A rustic look doesn’t have to be simplistic. You can feel free up the ante to match the desired styling of your kitchen. This is best done by using marble slabs for the table, or some other type of rare wood. The island legs provide another opportunity for creativity. Look for unique designs that resemble classic pillars or Victorian designs.
16. Find Free Kitchen Island Tutorials Online
Don’t overlook the importance of handles, knobs and hinges when working on your DIY kitchen island. These are more than just pieces of metal. They are crucial accents that help define the island’s overall design. You can choose art deco styling for a modern look, or opt for antique look.
17. Give Your Island a Face Lift with New Facing
If you have an outdated island sitting in your kitchen, give it a new look with some fresh paint and trim. You don’t have to go through the work of changing the table surface just to get a new look. Make use of boarding to frame straight lines and add depth. Paint in a sharp, contrasting color to give your island its own identity in the room.
18. Make Your Kitchen Island with a Few Mods to This Desk
Modified desks make great kitchen islands. Here, an old desk was given new life through painting and paneling. The thin, wood top was removed to add a more sturdier version. Perhaps the most interesting modification to this piece is the addition of wheels. Islands don’t have to be stationary. Mobile islands allow you to have ultimate control over the space in your kitchen.
19. Customize Flat-Pack Furniture to Suit Your Needs
One good source of base materials for a new kitchen island is old furniture. Models from this furniture line are versatile and easy to work with. In this picture, the homeowner used a simple shelf, and transformed it into an island by adding a glossy, wood tabletop. Artisan-style baskets were added to give a traditional, handmade feel.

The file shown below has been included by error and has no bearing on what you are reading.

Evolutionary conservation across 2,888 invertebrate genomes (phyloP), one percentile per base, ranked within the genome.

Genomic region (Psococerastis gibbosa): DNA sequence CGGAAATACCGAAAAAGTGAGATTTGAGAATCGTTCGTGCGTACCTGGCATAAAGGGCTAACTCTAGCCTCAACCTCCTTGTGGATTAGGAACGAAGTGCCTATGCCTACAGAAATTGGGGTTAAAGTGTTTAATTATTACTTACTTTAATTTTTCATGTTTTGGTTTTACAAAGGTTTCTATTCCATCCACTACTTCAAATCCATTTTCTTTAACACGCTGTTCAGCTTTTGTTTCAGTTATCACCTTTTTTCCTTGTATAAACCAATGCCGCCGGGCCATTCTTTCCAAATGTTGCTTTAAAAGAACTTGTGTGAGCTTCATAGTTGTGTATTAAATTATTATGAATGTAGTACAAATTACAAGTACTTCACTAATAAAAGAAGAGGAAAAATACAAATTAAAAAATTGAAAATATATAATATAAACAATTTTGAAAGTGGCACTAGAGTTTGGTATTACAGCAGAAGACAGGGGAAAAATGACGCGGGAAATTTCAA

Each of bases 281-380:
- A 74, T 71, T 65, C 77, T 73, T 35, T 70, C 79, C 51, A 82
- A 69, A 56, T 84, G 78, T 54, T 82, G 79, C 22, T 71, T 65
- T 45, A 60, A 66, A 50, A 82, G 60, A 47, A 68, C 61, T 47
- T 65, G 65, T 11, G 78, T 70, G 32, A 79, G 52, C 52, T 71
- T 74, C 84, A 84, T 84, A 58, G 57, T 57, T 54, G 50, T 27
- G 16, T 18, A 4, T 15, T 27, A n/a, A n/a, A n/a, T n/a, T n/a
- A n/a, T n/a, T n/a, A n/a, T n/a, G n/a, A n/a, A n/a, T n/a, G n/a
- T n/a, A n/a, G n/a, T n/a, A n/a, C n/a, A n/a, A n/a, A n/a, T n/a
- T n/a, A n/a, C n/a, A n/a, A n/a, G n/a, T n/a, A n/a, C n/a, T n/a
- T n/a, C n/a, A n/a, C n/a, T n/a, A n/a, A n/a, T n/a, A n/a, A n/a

20. Make a DIY Island that Looks Professional
This beautiful piece shows that you can produce a professional looking island on a budget. A used piece of garage sale furniture was painted a deep, grey color, and topped off with a poured concrete slab. Amber-gold hardware was added as the final touch to provdie some eye-catching glare.
21. Trick Out a Dresser for an Island with Big Storage
Dressers make great conversion pieces because they offer tons of drawer space. The main step in converting a dresser to a DIY kitchen island is to remove the top. Next, you can add wooden corbel brackets to create a hang-over. You also have the option of sticking with the original knobs to save money, or you can upgrade to fancier hardware for a more sophisticated look.
22. Small Kitchen Island is Rustic and Simple to Make
There is no one right way to make an island. In essence, an island is just a small tabletop. Thus, it’s likely you can build one with materials you already have around your home. Take this one for example. It was constructed using basic wood cuts secured together by joints. Interestingly, the plain white surface was treated with a brown glaze to give some warmth and age to the appearance.
23. Customize your DIY Kitchen Island for Style and Function
When it comes to creating a DIY kitchen island a plethora of design options are possible. This converted kitchen cabinet uses table legs as corbels. It also showcases a beautiful pine countertop. The best part of this island is the addition of interior lighting inside the cabinets. This gives the piece a distinguished look, and makes it easier to find items stored inside.